Disentangling the effect of host-genotype and environment on the microbiome of the coral Acropora tenuis

Glasl, Bettina, Smith, Caitlin E., Bourne, David G., and Webster, Nicole S. (2019) Disentangling the effect of host-genotype and environment on the microbiome of the coral Acropora tenuis. PeerJ, 7. e6377.

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Abstract

Genotype-specific contributions to the environmental tolerance and disease susceptibility of corals are widely accepted. Yet our understanding of how host genotype influences the composition and stability of the coral microbiome subjected to environmental fluctuations is limited. To gain insight into the community dynamics and environmental stability of microbiomes associated with distinct coral genotypes, we assessed the microbial community associated with Acropora tenuis under single and cumulative pressure experiments. Experimental treatments comprised either a single pulse of reduced salinity (minimum of 28 psu) or exposure to the cumulative pressures of reduced salinity (minimum of 28 psu), elevated seawater temperature (+2°C), elevated pCO2(900 ppm), and the presence of macroalgae. Analysis of 16S rRNA gene amplicon sequence data revealed that A. tenuis microbiomes were highly host-genotype specific and maintained high compositional stability irrespective of experimental treatment. On average, 48% of the A. tenuis microbiome was dominated by Endozoicomonas. Amplicon sequence variants (ASVs) belonging to this genus were significantly different between host individuals. Although no signs of stress were evident in the coral holobiont and the vast majority of ASVs remained stable across treatments, a microbial indicator approach identified 26 ASVs belonging to Vibrionaceae, Rhodobacteraceae, Hahellaceae, Planctomycetes, Phylobacteriaceae, Flavobacteriaceae, and Cryomorphaceae that were significantly enriched in corals exposed to single and cumulative stressors. While several recent studies have highlighted the efficacy of microbial indicators as sensitive markers for environmental disturbance, the high host-genotype specificity of coral microbiomes may limit their utility and we therefore recommend meticulous control of host-genotype effects in coral microbiome research.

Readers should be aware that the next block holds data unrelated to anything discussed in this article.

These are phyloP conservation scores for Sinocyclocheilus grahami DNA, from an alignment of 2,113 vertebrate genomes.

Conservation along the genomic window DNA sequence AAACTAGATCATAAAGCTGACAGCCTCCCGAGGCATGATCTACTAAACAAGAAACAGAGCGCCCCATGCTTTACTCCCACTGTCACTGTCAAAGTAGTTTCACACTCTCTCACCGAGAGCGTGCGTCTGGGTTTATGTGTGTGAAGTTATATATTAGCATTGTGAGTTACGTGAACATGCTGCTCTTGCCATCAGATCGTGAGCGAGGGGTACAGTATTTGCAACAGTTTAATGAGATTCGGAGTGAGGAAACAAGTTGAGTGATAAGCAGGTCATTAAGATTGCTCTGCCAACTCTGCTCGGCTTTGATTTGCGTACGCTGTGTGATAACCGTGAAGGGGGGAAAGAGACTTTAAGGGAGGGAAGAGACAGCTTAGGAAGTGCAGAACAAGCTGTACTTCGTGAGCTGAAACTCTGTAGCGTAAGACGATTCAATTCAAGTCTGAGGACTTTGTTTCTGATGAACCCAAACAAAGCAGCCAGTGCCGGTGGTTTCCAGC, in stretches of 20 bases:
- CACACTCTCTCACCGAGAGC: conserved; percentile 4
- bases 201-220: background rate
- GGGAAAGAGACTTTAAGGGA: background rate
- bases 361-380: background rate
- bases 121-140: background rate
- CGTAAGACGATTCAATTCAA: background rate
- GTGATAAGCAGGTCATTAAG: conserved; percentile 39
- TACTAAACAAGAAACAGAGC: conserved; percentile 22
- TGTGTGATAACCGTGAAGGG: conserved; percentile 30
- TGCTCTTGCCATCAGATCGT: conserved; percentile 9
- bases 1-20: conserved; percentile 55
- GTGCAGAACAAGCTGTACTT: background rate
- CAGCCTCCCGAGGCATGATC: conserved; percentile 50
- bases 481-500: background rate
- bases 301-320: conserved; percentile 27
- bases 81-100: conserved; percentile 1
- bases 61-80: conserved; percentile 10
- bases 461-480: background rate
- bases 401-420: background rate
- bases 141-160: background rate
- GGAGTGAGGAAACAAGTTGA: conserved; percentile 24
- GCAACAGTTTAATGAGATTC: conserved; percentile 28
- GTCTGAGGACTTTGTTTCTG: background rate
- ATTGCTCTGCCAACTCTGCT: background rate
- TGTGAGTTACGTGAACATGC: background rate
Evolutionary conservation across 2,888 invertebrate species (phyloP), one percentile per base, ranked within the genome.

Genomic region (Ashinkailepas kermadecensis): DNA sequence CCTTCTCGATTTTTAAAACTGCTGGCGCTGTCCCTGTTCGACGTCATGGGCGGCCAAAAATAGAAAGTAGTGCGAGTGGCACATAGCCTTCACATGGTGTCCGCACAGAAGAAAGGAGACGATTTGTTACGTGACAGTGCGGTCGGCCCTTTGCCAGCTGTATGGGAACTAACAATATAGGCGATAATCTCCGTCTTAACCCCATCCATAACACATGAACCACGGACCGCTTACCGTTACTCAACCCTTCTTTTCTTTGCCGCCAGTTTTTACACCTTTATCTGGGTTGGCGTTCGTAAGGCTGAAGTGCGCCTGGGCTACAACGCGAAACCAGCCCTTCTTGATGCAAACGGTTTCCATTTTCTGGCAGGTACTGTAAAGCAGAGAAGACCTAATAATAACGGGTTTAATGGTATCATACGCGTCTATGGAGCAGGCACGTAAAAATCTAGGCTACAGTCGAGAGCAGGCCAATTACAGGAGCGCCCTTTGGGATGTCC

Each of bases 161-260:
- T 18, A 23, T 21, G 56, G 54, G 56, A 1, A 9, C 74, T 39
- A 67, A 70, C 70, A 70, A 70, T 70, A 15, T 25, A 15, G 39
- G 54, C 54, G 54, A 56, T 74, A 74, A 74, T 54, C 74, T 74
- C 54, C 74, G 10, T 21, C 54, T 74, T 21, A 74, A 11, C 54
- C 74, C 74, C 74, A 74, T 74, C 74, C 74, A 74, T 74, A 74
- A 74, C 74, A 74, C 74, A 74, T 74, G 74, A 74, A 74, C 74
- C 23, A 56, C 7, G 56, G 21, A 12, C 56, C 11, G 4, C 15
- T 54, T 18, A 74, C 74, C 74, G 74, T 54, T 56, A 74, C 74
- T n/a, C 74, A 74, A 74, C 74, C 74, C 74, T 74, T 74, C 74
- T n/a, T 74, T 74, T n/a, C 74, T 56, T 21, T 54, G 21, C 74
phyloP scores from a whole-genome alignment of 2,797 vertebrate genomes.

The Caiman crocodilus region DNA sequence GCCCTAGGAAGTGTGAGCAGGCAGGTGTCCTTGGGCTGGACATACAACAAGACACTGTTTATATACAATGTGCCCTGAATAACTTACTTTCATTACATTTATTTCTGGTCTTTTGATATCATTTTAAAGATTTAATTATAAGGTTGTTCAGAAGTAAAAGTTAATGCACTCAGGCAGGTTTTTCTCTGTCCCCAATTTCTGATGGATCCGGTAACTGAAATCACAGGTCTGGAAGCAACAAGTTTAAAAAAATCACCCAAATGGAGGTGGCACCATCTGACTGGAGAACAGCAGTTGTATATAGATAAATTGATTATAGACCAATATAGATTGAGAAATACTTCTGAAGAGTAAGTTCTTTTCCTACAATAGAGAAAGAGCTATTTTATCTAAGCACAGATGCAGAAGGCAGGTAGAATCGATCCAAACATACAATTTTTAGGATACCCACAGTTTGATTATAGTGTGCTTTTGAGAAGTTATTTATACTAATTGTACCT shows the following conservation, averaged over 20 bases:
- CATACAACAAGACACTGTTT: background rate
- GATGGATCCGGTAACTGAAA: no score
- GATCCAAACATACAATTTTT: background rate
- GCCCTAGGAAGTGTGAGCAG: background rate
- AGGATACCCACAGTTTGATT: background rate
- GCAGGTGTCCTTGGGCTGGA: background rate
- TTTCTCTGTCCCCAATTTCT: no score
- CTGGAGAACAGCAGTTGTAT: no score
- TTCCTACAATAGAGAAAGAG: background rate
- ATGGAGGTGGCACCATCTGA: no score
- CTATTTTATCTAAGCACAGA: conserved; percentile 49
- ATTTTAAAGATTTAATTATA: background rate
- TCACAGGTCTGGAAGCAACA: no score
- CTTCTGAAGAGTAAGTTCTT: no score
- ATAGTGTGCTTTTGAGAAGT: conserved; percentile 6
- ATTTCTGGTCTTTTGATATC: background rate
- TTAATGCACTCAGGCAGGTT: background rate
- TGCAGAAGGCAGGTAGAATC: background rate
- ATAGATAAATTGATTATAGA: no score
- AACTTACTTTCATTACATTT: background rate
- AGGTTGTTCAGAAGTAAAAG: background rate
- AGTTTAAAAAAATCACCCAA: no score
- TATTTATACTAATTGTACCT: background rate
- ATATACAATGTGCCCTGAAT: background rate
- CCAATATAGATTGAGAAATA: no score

Item ID: 57486
Item Type: Article (Research - C1)
ISSN: 2167-8359
Copyright Information: Copyright 2019 Glasl et al. Distributed under Creative Commons CC-BY 4.0
Funders: Advance Queensland PhD Scholarship, AIMS@JCU, Great Barrier Reef Marine Park Authority (GBRMPA)
Projects and Grants: GBRMPA Science for Management Awards
Date Deposited: 21 Mar 2019 01:31
FoR Codes: 06 BIOLOGICAL SCIENCES > 0605 Microbiology > 060504 Microbial Ecology @ 100%
SEO Codes: 97 EXPANDING KNOWLEDGE > 970106 Expanding Knowledge in the Biological Sciences @ 100%
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